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Learning to see: How vision sharpens
September 19th, 2011
09:12 AM ET

Learning to see: How vision sharpens

Editor's Note: Sandra Aamodt and Sam Wang are the authors of Welcome to Your Child's Brain, a guide to what's really going on in the mind from conception to college.

Babies are born nearly blind. You may think that your newborn is gazing into your eyes, but what she actually sees is a vaguely face-shaped blur, associated with loving sounds and possibly milk. How she develops mature vision is mostly automatic, requiring involvement from you only at a few key points.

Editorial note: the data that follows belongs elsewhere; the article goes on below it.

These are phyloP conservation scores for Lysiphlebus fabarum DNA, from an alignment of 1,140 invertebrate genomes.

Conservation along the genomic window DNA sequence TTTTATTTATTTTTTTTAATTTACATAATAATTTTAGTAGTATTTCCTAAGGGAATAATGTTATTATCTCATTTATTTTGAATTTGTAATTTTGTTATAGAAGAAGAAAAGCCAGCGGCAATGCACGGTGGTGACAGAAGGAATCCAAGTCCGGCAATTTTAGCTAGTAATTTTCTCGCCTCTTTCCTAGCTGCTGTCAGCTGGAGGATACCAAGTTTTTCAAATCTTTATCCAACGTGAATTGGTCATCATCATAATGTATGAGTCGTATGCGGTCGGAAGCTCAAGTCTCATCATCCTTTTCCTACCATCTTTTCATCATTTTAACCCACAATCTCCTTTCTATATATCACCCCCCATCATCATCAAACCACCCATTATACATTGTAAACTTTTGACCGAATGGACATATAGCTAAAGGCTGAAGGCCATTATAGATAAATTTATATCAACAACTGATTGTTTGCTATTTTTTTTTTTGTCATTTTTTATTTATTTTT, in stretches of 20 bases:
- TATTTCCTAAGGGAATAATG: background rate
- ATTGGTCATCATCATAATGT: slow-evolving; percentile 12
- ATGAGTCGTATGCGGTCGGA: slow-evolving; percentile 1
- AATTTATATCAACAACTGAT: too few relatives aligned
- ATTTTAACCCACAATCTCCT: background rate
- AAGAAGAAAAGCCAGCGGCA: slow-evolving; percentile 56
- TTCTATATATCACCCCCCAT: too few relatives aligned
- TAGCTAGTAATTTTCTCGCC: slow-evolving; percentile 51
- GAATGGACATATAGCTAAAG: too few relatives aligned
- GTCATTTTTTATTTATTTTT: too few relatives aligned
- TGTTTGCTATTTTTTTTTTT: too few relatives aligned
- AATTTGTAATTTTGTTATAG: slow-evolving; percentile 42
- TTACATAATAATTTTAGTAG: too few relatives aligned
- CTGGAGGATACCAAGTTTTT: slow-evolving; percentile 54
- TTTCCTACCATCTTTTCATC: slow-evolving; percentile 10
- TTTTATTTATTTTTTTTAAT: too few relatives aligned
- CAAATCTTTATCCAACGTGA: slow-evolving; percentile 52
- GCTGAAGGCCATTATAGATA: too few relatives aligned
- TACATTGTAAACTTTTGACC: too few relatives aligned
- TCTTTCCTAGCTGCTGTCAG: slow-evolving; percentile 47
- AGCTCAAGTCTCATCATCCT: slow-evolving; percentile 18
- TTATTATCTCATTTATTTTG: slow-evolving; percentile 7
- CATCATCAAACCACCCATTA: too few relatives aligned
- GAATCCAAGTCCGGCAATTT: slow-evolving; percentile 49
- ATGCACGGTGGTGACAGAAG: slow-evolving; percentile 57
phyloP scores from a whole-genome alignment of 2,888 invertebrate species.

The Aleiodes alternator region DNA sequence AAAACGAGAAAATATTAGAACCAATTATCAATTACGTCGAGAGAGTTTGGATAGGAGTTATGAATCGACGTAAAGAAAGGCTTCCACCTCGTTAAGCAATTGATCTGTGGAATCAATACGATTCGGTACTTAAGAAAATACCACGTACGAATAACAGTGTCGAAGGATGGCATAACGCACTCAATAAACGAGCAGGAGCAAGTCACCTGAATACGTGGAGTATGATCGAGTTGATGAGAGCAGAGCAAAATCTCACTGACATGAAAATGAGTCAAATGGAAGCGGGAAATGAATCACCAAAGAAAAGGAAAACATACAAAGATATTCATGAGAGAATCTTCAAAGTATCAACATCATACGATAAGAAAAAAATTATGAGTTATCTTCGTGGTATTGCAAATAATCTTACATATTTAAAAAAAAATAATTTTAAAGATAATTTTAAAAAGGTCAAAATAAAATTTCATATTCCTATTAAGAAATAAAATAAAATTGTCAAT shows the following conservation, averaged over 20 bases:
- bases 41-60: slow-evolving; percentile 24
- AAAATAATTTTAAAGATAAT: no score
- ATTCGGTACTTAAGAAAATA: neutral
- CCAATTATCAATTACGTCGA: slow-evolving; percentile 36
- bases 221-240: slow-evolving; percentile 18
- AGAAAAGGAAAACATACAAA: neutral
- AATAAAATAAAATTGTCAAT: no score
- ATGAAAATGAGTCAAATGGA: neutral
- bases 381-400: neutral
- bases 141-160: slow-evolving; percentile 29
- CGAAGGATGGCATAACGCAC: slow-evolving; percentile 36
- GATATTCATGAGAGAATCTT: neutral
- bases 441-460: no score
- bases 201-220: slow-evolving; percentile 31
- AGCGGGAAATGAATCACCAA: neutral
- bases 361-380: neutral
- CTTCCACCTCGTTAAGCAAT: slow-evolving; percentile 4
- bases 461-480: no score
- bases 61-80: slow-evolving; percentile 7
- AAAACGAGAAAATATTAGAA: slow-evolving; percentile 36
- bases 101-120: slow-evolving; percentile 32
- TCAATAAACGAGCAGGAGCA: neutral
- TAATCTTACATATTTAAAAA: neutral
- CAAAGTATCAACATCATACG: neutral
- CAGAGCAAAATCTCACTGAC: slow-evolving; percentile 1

Though vision feels seamless, the brain constructs its image of the world from neural activity in dozens of interconnected regions that specialize in particular aspects of seeing. All these cortical areas are immature at birth, so babies’ acuity starts out forty times worse than adults’ and doesn’t become equal until four to six years of age. Indeed, an adult who could see as well as a newborn would have 20/600 vision.

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